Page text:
WASHINGTON, Jan. 26, 2021 — The American College of Physicians (ACP) today praised several of the executive actions announced by the Biden administration as part of their “Equity Day” actions. The administration announced a series of executive orders and other actions related to increasing racial equity.
“Discrimination, disparities and prejudice greatly harm the health of our patients. As physicians we have a moral imperative to help address this issue,” said Jacqueline W. Fincher, MD, MACP, president, ACP. The actions announced by the Biden administration today are a promising step in helping to mitigate some of that harm.”
Today’s announcements from President Biden order the Department of Housing and Urban Development to work on inequality in housing. The interconnected nature of things like issues with housing and other social drivers of health, cause widespread and pervasive disparities.
The actions direct agencies to respect tribal sovereignty, empower tribal self-determination, and strengthen relationships with American Indian and Alaska Native tribes. In a recent policy paper, ACP observed that public policy must acknowledge the long history of racism, discrimination, abuse, forced relocation, and other injustices experienced by Indigenous persons and commit to focused and culturally appropriate policies to address their present reality of injustice, disparities, and inequities. The announcements also disavowed discrimination against and harassment of Asian Americans, which ACP condemned in a statement issued last March, based on reports of reports of harassment against individuals of Asian descent, including physicians and other clinicians. At this challenging time our focus should be on respecting the dignity of others. We cannot allow prejudice and discrimination to divide us.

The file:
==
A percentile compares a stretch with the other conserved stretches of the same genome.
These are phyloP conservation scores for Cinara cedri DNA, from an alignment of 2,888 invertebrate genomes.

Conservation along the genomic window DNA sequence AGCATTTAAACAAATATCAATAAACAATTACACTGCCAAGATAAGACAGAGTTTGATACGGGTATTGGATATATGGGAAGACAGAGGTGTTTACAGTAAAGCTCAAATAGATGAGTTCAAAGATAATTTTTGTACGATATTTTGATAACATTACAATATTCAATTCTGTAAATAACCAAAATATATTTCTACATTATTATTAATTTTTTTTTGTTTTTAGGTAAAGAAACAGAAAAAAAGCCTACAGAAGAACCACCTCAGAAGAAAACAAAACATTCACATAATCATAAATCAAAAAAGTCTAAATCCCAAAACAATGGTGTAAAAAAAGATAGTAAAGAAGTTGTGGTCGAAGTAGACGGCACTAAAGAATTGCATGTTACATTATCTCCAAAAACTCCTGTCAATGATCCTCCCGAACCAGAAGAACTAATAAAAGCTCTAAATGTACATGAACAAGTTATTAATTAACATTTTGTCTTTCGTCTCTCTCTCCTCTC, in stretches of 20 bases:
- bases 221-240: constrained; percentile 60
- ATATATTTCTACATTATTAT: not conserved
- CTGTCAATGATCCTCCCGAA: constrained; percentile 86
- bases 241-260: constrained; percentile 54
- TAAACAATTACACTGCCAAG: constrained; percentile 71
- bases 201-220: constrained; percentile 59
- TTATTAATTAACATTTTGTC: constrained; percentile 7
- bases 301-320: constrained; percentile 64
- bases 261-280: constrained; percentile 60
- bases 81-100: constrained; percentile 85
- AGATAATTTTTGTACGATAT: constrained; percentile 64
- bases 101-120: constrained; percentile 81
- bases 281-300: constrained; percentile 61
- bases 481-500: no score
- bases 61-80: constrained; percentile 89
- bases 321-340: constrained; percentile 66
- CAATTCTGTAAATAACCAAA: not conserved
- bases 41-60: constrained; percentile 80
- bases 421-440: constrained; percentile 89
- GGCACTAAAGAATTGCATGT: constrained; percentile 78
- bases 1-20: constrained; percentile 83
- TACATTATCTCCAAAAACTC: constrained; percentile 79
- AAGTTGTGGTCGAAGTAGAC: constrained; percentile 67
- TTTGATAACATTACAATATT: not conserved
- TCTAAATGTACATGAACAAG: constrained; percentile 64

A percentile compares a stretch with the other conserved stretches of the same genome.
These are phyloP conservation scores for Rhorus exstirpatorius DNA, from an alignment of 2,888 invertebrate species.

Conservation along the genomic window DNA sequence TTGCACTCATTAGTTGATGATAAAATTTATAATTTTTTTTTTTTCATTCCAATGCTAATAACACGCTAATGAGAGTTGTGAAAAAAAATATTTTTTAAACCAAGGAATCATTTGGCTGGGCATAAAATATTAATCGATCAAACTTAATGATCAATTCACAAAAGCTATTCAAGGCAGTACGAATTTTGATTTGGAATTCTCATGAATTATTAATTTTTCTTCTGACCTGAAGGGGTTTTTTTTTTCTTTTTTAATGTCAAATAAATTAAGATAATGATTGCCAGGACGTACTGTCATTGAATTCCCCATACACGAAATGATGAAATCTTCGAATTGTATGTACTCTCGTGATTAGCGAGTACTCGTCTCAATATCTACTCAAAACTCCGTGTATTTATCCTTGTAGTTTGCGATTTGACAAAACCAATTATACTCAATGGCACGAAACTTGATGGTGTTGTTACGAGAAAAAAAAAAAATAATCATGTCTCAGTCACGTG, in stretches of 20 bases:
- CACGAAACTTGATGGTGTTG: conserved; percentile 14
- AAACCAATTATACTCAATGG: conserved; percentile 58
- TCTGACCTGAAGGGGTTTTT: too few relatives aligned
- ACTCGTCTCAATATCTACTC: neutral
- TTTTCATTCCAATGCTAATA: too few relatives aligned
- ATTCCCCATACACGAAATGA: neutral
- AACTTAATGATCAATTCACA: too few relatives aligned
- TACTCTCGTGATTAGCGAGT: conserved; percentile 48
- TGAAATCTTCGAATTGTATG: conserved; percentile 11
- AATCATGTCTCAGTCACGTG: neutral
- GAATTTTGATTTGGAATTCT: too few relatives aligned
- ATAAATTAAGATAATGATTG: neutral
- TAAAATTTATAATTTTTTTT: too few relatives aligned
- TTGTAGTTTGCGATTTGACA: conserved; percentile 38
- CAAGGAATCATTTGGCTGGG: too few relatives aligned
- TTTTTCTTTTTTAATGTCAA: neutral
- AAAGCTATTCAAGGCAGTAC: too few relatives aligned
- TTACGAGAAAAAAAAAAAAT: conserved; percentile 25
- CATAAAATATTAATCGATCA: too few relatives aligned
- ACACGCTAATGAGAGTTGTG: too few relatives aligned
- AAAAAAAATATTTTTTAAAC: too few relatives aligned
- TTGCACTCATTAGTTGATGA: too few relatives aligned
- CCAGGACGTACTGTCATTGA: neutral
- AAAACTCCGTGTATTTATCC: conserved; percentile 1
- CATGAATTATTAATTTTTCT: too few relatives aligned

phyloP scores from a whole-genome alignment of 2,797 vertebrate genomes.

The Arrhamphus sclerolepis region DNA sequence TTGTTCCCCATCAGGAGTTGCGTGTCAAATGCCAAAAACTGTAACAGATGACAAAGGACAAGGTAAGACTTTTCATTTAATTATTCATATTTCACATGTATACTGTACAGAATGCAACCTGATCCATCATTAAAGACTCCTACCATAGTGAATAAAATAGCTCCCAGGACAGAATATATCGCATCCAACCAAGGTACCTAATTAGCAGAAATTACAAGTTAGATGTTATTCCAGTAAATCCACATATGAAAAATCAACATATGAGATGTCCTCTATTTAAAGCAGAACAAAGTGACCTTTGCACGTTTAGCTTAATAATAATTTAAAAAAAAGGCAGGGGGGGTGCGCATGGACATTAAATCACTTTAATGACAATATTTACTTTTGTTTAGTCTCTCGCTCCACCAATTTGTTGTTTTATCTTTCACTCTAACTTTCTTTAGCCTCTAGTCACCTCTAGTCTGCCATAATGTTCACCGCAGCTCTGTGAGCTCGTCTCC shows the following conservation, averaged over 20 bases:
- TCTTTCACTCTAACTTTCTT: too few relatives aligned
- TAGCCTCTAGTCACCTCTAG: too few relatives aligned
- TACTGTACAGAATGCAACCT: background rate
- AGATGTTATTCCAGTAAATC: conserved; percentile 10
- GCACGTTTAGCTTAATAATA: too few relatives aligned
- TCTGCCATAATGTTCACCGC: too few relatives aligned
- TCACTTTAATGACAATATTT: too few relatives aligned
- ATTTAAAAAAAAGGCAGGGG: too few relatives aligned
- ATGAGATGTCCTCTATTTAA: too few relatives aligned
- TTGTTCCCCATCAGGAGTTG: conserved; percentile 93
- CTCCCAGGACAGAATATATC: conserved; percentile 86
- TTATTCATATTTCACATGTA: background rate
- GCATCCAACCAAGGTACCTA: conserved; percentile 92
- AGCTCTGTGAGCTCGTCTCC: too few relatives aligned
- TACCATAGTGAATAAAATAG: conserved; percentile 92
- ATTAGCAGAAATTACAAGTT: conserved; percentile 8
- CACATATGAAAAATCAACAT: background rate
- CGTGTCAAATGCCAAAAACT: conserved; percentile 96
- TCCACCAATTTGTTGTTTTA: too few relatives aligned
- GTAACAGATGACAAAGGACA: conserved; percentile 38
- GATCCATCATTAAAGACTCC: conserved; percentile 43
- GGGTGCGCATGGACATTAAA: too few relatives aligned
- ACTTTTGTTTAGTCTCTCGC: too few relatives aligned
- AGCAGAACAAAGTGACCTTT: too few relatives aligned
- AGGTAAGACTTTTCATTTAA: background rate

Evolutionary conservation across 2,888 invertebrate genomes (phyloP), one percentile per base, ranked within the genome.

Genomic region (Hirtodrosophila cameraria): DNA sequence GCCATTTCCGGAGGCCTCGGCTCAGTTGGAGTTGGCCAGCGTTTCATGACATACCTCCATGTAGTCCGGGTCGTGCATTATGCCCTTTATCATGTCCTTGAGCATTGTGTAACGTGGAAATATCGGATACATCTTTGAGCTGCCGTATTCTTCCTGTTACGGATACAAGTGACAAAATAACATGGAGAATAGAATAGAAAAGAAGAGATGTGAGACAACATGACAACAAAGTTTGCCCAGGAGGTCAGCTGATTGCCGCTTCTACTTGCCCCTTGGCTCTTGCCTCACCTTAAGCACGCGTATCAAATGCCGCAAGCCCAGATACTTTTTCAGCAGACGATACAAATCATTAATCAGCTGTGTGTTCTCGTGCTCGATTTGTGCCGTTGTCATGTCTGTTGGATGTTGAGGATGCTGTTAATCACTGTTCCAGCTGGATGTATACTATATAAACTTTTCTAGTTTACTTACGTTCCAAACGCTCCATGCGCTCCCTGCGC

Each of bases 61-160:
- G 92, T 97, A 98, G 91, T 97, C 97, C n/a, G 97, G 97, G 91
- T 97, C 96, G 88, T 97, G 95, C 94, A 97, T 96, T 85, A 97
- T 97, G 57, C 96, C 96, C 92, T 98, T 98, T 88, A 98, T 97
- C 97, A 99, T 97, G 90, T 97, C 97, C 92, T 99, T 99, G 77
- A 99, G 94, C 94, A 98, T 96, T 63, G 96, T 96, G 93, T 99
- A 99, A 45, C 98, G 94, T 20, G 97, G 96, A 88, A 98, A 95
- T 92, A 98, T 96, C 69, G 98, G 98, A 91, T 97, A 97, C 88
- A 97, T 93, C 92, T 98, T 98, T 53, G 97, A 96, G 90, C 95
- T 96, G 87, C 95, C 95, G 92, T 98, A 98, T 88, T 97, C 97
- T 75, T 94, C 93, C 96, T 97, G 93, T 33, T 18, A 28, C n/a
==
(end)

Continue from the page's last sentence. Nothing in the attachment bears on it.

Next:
The announcements from the administration are in line with some of the recommendations that were included in ACP’s recent policy framework, A Comprehensive Policy Framework to Understand and Address Disparities and Discrimination in Health and Health Care: A Policy Paper from the American College of Physicians, published in the Annals of Internal Medicine. This policy paper included recommendations for U.S. policymakers about steps to address disparities in health and health care to enhance the quality and effectiveness of care for all. In a related series of three companion papers, also released the same day, ACP further proposed specific policy recommendations to address the issue in education and the health care workforce, for specific populations, and in criminal justice practices. In a policy released last summer, ACP made recommendations on Racism and Health in the United States that addressed systemic racism, discrimination and injustices in health and law enforcement.
“The problems caused by racial inequities, the discrimination, prejudice, harassment, and violence that so many people in our communities are subject to every day are not something that can be wiped away by a few changes in regulations. However, these sorts of actions signal a willingness to combat this issue in a meaningful way,” concluded Dr. Fincher. “ACP looks forward to working with the Biden administration on future actions on the issues of racial equity and justice.”
About the American College of Physicians
The American College of Physicians is the largest medical specialty organization in the United States with members in more than 145 countries worldwide. ACP membership includes 163,000 internal medicine physicians (internists), related subspecialists, and medical students. Internal medicine physicians are specialists who apply scientific knowledge and clinical expertise to the diagnosis, treatment, and compassionate care of adults across the spectrum from health to complex illness. Follow ACP on Twitter, Facebook, and Instagram.